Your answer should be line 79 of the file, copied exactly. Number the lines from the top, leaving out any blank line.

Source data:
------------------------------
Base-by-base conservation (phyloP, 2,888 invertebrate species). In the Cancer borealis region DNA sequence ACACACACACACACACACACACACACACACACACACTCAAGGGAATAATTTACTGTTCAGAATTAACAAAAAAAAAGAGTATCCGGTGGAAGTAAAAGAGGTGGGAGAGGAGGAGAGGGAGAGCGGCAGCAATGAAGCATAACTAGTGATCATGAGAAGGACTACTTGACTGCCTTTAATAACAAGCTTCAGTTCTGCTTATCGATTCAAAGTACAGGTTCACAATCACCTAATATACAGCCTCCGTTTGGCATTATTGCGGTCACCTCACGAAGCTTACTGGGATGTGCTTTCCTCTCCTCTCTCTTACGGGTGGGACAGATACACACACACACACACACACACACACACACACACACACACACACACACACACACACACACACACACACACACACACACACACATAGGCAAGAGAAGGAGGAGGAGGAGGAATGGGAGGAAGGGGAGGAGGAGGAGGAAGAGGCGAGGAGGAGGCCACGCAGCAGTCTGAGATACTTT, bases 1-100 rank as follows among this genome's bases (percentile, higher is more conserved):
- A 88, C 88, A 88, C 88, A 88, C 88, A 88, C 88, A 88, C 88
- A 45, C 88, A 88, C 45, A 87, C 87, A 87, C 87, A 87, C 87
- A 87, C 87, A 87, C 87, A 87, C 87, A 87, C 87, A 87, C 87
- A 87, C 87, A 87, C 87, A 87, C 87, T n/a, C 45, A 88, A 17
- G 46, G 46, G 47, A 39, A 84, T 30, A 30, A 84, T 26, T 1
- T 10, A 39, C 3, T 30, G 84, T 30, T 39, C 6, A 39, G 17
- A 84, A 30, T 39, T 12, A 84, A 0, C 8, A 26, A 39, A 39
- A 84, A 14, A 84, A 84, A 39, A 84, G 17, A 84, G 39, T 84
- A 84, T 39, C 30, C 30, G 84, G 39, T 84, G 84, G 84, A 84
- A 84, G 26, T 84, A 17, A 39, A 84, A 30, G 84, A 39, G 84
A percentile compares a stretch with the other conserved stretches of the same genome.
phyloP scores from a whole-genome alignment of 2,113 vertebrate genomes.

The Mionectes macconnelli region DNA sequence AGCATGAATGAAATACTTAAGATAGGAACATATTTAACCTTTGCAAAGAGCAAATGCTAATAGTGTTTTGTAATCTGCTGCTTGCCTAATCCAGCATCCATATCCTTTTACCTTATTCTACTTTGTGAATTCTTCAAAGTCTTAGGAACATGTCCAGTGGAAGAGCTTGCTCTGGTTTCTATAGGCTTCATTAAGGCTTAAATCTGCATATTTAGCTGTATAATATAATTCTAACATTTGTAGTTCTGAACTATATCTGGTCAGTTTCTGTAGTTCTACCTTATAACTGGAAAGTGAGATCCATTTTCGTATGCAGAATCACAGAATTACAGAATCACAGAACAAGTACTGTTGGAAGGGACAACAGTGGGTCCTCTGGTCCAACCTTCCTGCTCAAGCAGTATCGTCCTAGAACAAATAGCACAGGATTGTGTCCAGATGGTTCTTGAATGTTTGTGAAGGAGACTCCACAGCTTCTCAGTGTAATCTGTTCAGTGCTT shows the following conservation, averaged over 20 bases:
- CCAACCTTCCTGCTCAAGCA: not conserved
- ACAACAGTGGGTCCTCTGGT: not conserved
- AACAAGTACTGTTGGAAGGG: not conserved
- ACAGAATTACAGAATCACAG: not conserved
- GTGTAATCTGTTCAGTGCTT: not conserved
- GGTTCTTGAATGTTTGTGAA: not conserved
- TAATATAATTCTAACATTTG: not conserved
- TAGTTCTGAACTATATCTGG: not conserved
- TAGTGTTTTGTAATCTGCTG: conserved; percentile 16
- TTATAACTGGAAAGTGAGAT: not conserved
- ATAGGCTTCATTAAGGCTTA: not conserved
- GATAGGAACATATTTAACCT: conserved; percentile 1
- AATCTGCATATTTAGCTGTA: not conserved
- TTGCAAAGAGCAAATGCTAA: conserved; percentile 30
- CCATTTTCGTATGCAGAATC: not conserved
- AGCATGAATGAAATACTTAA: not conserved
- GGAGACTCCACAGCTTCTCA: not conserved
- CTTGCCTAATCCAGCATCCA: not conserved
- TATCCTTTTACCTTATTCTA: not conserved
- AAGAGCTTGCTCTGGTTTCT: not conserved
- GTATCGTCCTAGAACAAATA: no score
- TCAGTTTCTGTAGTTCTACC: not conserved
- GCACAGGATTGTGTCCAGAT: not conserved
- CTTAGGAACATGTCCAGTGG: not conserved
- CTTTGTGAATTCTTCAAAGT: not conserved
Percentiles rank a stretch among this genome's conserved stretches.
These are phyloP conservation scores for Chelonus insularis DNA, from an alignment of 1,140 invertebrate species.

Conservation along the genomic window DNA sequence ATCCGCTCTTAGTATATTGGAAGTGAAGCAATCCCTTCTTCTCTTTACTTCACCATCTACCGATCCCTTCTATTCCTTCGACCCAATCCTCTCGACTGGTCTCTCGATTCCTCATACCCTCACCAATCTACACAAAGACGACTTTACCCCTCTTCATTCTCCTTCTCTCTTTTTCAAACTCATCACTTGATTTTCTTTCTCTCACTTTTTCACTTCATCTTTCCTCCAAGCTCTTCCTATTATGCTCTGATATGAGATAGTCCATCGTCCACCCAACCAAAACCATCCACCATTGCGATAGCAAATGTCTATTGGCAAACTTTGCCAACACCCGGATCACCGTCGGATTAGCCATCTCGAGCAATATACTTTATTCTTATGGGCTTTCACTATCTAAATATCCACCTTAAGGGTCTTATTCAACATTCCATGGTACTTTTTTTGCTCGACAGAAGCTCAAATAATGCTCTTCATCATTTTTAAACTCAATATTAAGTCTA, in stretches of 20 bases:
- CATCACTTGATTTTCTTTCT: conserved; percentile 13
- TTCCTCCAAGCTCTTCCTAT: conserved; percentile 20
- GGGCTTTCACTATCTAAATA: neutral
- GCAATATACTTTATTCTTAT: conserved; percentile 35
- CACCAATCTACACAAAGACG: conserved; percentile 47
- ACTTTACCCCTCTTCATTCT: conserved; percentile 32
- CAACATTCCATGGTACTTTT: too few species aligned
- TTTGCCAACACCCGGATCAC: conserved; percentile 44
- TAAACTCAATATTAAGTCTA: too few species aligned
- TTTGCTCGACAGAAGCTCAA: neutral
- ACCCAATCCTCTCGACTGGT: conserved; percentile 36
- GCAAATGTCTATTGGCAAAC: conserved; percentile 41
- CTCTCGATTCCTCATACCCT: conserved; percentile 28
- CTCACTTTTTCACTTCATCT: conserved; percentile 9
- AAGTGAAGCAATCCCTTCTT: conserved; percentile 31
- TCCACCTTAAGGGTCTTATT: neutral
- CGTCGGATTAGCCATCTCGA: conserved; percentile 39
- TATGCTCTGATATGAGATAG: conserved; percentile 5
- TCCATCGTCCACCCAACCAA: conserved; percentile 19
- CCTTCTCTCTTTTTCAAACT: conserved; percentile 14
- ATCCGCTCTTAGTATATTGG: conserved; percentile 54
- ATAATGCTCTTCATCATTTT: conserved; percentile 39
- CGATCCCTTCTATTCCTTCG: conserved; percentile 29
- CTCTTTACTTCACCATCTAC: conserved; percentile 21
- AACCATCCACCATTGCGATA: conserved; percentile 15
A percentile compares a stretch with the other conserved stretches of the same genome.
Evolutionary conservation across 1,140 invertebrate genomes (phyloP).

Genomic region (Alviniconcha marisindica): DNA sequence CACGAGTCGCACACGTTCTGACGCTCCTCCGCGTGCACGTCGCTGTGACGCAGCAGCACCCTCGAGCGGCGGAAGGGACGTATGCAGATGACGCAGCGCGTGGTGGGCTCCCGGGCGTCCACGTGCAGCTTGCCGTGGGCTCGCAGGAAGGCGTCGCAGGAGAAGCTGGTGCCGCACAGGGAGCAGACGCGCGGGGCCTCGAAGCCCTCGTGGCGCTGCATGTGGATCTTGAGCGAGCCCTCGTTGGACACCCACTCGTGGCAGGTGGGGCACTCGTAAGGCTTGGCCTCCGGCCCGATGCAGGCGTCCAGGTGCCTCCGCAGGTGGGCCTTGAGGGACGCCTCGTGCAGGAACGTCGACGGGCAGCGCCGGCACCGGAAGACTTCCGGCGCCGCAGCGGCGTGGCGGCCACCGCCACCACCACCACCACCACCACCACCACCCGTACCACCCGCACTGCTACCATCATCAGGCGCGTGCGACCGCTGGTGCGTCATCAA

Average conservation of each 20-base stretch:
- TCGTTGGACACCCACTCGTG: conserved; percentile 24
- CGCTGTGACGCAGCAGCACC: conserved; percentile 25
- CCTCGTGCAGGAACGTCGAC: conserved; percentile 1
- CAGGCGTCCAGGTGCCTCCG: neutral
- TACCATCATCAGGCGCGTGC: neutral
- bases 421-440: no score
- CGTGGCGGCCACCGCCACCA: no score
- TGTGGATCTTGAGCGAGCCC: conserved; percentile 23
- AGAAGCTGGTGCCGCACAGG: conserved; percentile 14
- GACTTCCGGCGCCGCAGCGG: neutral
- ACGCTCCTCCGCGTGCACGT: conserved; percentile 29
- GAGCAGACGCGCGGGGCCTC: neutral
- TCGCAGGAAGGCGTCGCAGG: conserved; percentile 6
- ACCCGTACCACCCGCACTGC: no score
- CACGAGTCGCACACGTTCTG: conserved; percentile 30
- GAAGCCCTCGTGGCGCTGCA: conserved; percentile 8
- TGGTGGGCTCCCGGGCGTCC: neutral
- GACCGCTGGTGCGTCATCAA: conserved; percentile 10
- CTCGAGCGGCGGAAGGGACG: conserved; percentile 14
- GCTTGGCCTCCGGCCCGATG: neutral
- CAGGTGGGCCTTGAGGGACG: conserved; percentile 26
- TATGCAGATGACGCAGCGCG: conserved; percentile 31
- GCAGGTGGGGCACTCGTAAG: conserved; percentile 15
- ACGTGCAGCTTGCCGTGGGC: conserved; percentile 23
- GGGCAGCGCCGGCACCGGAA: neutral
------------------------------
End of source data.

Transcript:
- TGTGGATCTTGAGCGAGCCC: conserved; percentile 23